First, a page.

Hopes are high as Massachusetts Pirates set to kick off fifth indoor football season at the DCU Center
WORCESTER — It’s the early days of spring, so that means the Massachusetts Pirates again are about to set sail in search of prized treasure.
The Worcester-based indoor football team will kick off its fifth season at 1 p.m. Sunday when it hosts the Green Bay Blizzard in Indoor Football League action at the DCU Center. That’s the first of 15 regular-season games, including seven at home, over the course of 17 weeks before the playoffs commence in July.
Organizational expectations again are as high as the seven hills that dot New England’s second-largest city.
“For us, it’s always going to be championship or bust,” Pirates co-owner and team president Jawad Yatim said earlier this week. “That’s how we truly feel, and we feel like we have a real opportunity this year (to win the championship).
“The atmosphere in camp has been great, and the new guys have been receptive to the environment and the overall operation as a whole. And, obviously, the returning guys know what we expect. Everybody is focused on that one goal of winning a championship, and we’re just working toward it.”
The Pirates have posted a cumulative record of 41-20 and qualified for postseason play in each of their first four seasons. They won the IFL championship in 2021 before going 11-5 and dropping a one-point decision in the quarterfinals at home last season.
It’s all about offense in football these days — be it the indoor or outdoor game — and the Pirates have a talented and veteran quarterback-receiver combo in Alejandro Bennifield and Thomas Owens.
Despite missing significant time last season due to injury, Bennifield threw for 28 touchdowns and rushed for 13 while tallying nearly 1,600 total yards in 10 games.
“He’s going into his fourth season with us, so he’s as familiar with the organization as anyone we have,” Yatim said of the 6-foot-1, 210-pound lefty from Lovejoy, Georgia, who majored in criminal justice at Tennessee-Chattanooga.
“He’s real comfortable here and has been productive for us, so the main thing for us is to keep him on the field. And it starts with the pieces he needs to be successful because as a quarterback you’re only as good as what’s around you.”
Owens is the biggest piece of the puzzle.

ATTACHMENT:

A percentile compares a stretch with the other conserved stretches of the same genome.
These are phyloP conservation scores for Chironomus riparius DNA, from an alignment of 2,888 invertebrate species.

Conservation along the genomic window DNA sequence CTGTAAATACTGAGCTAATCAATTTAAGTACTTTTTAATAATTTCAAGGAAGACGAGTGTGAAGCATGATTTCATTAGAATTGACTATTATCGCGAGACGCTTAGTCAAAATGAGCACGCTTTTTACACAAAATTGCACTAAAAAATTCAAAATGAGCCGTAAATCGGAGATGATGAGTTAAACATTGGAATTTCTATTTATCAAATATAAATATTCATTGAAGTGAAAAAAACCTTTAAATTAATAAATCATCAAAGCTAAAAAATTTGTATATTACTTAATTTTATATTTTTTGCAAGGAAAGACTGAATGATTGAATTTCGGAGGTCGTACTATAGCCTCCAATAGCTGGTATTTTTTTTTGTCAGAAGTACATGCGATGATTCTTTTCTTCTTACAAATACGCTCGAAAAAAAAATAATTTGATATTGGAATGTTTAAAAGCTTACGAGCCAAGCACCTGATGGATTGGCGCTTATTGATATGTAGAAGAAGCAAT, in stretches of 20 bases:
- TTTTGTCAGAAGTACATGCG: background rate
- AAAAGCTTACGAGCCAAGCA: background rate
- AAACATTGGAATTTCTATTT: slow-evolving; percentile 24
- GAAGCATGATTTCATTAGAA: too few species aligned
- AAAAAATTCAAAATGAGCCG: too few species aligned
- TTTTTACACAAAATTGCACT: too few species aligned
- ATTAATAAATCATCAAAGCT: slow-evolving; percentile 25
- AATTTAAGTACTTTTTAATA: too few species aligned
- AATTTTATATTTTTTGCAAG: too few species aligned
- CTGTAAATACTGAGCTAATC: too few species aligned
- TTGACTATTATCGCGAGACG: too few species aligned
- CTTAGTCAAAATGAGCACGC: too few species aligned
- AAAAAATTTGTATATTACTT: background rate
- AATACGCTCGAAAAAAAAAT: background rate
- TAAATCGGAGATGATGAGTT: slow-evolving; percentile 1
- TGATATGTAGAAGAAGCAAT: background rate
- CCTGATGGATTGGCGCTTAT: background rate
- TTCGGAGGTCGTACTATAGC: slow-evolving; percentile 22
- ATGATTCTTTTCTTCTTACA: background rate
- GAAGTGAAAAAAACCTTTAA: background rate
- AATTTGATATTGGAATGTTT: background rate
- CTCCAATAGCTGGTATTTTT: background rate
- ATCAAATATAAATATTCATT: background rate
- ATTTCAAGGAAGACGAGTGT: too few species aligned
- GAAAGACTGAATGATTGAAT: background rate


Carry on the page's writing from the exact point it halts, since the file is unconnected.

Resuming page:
The 6-1, 199-pound wideout, a Florida native and Florida International University alum, is a two-time first-team all-IFL selection who owns 15 team records, six of them set in the playoffs. He finished second in the league last season in receptions (67), receiving yards (911) and receiving touchdowns (22).
Owens, a respected team leader and mentor, averaged 13.6 yards a catch, which is a massive number considering the field is 50 yards long.
“He’s arguably the most consistent player that we’ve ever had come through here,” Yatim said. “When we need a big play, he’s there for us. Just based off his production over the last three-plus years, he shows up every weekend ready to play and enthusiastic about playing.”
The Pirates are one of 14 teams in the IFL, 11 of which are located west of the Mississippi River, including iconic indoor organizations like the Iowa Barnstormers and Arizona Rattlers.
The IFL fostered a relationship with the XFL during the offseason in which it serves as a de facto farm system for the pro minor league, and has partnered with Simplebet to get its game lines and odds distributed to major sports betting platforms.
The state of Massachusetts has approved the IFL for sports betting, and one can wager on the league via DraftKings.
“That was a good step for us; it was a great development,” said Yatim, a 2008 graduate of Shrewsbury High.
The Pirates held a season-ticket member event last weekend at Uno Pizzeria & Grill in Worcester, and Yatim said enthusiasm among the fan base was as high as he’s ever seen it.
What the Pirates are continually working hard to do is expand their fan base in a region that has other high-quality sporting options in the Worcester Railers and Worcester Red Sox.
“The direction has always been gradual improvement,” Yatim said. “Every year we’ve seen gradual improvement from an enthusiasm standpoint, from a ticket-sale standpoint. We’re just trying to figure out ways to expediate that process.
“But, yeah, I guess it’s the same challenges any organization would go through. This is a very competitive market, and staying relevant, staying in the public eye, it’s not the easiest thing, but we stay aggressive with it, and we work our hardest to do so.
“We’re going to continue to keep pushing here and continue to push out good teams and good product, and hopefully people will take notice and come on board Pirate Nation.”
—Contact Rich Garven at email@example.com. Follow him on Twitter @RichGarvenTG.
This article originally appeared on Telegram & Gazette: Massachusetts Pirates ready to kick off fifth season at DCU Center